Le Reve club a nightmare: C.B. 5
A car speeds the wrong
direction along E. 54th
St., forcing two pedestrians
crossing the street to
jump out of the way and fall on
The driver parks in front
of Le Reve, a small nightclub
nestled in the middle of a block
of restaurants and residential
buildings. The guy steps out
of the car, rips off his shirt
and angrily looks for someone
in the crowd outside the club.
Witnesses say he looked intoxicated.
Eventually, two men help
him back to his car.
“It’s like this most weekends,”
said Jorge Colon, the doorman
at 135 E. 54th St., one of the
two residential buildings neighboring
Le Reve. Colon has
worked at the building seven
years and noticed a change in
the behavior of Le Reve’s patrons
three summers ago.
In short, Le Reve, “the
dream” in French, has become
a complete nightmare, neighbors
According to Colon, partiers
started becoming more aggressive,
especially once they exited
the nightclub after an afternoon
and evening of drinking.
During the weekends, Le Reve
is open from 2 p.m. until 4 a.m.
and patrons will take part in
But it has been within the
last year that the loud music,
yelling patrons, loitering, public
urination and fi ghts have
“It’s gotten so bad that I almost
got assaulted today,” said
Colon, visibly shaken, during
an interview with this paper on
Earlier that afternoon, he
and a resident heard shouting
outside coming from the direction
of Le Reve. When they
stepped out of 135 E. 54th St.’s
lobby to investigate, Colon said
that he was approached by an
intoxicated 20-something man
who asked him what he was
looking at and threatened to
Security from Le Reve
quickly came by to help Colon
and eventually got the drunken
man, and the group of other patrons
behind him, to leave.
Soon residents might be
freed from their weekend ordeal.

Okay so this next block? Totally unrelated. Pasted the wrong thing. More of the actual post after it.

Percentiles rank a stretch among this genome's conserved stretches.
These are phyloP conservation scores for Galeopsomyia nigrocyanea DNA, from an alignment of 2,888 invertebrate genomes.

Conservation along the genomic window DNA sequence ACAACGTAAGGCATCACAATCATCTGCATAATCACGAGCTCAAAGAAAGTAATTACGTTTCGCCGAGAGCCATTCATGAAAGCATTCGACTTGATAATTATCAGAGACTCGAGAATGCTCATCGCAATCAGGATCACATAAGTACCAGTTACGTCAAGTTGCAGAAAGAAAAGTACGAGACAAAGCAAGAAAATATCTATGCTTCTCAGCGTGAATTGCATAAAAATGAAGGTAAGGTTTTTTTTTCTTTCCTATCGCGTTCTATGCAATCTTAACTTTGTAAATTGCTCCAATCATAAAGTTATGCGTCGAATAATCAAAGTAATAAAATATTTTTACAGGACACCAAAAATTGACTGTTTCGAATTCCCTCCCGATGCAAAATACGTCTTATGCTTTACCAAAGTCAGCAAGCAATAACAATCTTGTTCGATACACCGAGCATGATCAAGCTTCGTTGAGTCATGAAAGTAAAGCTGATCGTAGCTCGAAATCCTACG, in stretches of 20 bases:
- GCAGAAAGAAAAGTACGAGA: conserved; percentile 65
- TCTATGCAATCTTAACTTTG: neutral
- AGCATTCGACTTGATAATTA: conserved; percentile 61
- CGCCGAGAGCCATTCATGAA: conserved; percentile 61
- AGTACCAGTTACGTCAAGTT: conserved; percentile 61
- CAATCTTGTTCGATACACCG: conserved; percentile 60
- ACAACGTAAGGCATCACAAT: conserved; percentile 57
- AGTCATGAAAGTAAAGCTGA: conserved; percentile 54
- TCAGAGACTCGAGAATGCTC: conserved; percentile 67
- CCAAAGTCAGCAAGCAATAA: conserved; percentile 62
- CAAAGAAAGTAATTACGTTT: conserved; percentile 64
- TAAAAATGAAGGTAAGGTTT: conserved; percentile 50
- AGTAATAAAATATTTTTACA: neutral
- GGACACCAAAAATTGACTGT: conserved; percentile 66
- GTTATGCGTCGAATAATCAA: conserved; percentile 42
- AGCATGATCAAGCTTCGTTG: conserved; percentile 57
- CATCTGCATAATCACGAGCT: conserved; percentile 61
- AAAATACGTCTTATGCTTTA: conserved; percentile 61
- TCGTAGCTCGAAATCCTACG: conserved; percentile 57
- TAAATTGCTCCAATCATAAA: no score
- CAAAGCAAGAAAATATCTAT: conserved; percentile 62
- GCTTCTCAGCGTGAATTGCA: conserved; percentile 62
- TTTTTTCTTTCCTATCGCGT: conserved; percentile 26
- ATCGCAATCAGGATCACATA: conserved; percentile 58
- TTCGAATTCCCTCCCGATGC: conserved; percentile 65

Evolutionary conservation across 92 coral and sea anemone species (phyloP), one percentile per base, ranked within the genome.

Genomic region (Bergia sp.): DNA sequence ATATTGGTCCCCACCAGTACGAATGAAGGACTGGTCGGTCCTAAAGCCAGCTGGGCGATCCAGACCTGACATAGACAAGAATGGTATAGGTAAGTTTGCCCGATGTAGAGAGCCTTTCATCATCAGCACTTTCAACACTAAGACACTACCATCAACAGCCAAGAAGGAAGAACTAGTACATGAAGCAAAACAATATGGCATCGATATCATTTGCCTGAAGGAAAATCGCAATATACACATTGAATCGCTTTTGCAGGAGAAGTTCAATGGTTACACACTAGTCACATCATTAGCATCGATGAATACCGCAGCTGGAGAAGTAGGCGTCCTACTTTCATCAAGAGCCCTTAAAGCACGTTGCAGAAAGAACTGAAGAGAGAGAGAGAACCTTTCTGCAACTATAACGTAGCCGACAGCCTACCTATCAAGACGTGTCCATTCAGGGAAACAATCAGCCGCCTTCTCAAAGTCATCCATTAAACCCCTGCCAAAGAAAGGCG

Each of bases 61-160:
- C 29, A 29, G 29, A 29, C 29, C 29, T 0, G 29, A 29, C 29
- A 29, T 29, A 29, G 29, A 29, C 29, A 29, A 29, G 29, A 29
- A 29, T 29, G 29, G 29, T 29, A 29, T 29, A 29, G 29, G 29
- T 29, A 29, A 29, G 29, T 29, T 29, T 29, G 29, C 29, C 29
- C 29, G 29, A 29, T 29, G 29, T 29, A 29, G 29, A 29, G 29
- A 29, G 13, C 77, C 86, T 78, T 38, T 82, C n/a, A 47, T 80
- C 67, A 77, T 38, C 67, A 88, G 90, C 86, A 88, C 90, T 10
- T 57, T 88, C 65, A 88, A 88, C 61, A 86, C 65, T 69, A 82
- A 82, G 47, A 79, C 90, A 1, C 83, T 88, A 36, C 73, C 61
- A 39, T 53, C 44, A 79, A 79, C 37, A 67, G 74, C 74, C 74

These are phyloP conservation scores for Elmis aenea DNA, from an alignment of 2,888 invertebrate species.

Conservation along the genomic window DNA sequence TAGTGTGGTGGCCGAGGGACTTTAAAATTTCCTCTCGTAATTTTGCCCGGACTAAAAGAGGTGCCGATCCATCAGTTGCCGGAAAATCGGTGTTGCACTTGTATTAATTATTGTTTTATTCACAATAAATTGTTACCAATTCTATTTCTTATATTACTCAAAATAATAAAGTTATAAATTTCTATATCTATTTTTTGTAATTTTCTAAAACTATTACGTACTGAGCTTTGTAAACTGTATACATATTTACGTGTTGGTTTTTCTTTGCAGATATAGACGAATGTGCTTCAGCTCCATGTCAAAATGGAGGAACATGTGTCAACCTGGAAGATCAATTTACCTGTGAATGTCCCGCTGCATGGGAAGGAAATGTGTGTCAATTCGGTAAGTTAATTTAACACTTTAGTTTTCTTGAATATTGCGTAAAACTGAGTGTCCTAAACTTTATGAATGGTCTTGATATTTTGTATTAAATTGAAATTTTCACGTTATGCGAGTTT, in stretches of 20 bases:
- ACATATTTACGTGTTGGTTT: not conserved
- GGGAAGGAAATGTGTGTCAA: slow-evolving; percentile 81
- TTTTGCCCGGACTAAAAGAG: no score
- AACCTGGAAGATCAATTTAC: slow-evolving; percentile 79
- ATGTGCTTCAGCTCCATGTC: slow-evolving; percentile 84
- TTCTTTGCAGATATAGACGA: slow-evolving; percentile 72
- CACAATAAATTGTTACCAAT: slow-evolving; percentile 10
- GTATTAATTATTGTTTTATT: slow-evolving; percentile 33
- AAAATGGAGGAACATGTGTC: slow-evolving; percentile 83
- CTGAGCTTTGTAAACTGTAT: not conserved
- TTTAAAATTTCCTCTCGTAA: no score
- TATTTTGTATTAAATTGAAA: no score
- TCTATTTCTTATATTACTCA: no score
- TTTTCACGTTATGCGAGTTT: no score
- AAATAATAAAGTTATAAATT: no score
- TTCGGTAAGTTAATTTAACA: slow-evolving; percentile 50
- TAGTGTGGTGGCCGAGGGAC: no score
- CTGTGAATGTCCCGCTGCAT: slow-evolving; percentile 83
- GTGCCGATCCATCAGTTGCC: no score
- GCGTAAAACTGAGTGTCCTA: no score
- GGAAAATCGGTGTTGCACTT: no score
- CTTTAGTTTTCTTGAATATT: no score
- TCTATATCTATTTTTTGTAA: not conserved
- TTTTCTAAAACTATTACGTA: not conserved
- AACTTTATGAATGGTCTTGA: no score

Community Board 5 recently
voted in favor of an advi-
A promo piece for a Halloween party at Le Reve partly reflects the community’s
feeling about the place.
COURTESY GOOGLE MAPS
Le Reve has an unassuming entranceway but has become a big problem on its block,
according to Board 5 and neighbors.
sory resolution denying renewal
of the club’s liquor license.
According to the New York
State Liquor Authority, Le Reve
fi led for the renewal on April 15.
But the bar is currently under investigation
by the S.L.A., which
fi led four violations against the
place for noise, disorderly conduct
and poor supervision. A
hearing is scheduled for June 6.
Only then can an offi cial decision
on the license renewal be
Le Reve could not be reached
for comment on the status of its
liquor-license renewal application.
C.B. 5 decided to recommend
denial of the liquor license because
of noise and assault complaints,
its unorthodox security
measures and the high number
of police visits to the hot spot.
“The fact that the operator
sees the need to dress and equip
their employees in tactical gear,
including bulletproof vests, and
arm them with pepper spray,
shoe spikes and metal batons, is
clear evidence that the premises
is out of control,” the resolution
Last year, 18 police reports
were fi led about incidents occurring
at Le Reve. The majority of
the reports were for instances of
larceny and assault. One of the
more violent incidents occurred
on July 1, 2018, when three young
women were slashed across their
faces with box cutters and beaten
with a belt during a fi ght, resulting
in six arrests. In September
2018, the S.L.A. entered into a
settlement agreement with Le
Reve regarding “various offenses,”
the resolution notes.
Nevertheless, the problems
persisted, including an incident
last Nov. 11, when a Le Reve employee
allegedly falsely identifi ed
himself as a police offi cer and
used pepper spray to control an
So far this year, there have
been fi ve police reports fi led regarding
incidents of harassment,
assault and graffi ti at Le Reve.
Cops were called to the club
on Sat., May 11, and Sun., May
12, but police were unable to
provide incident reports for
those two dates.
6 May 30 - June 12, 2019 MEX Schneps Media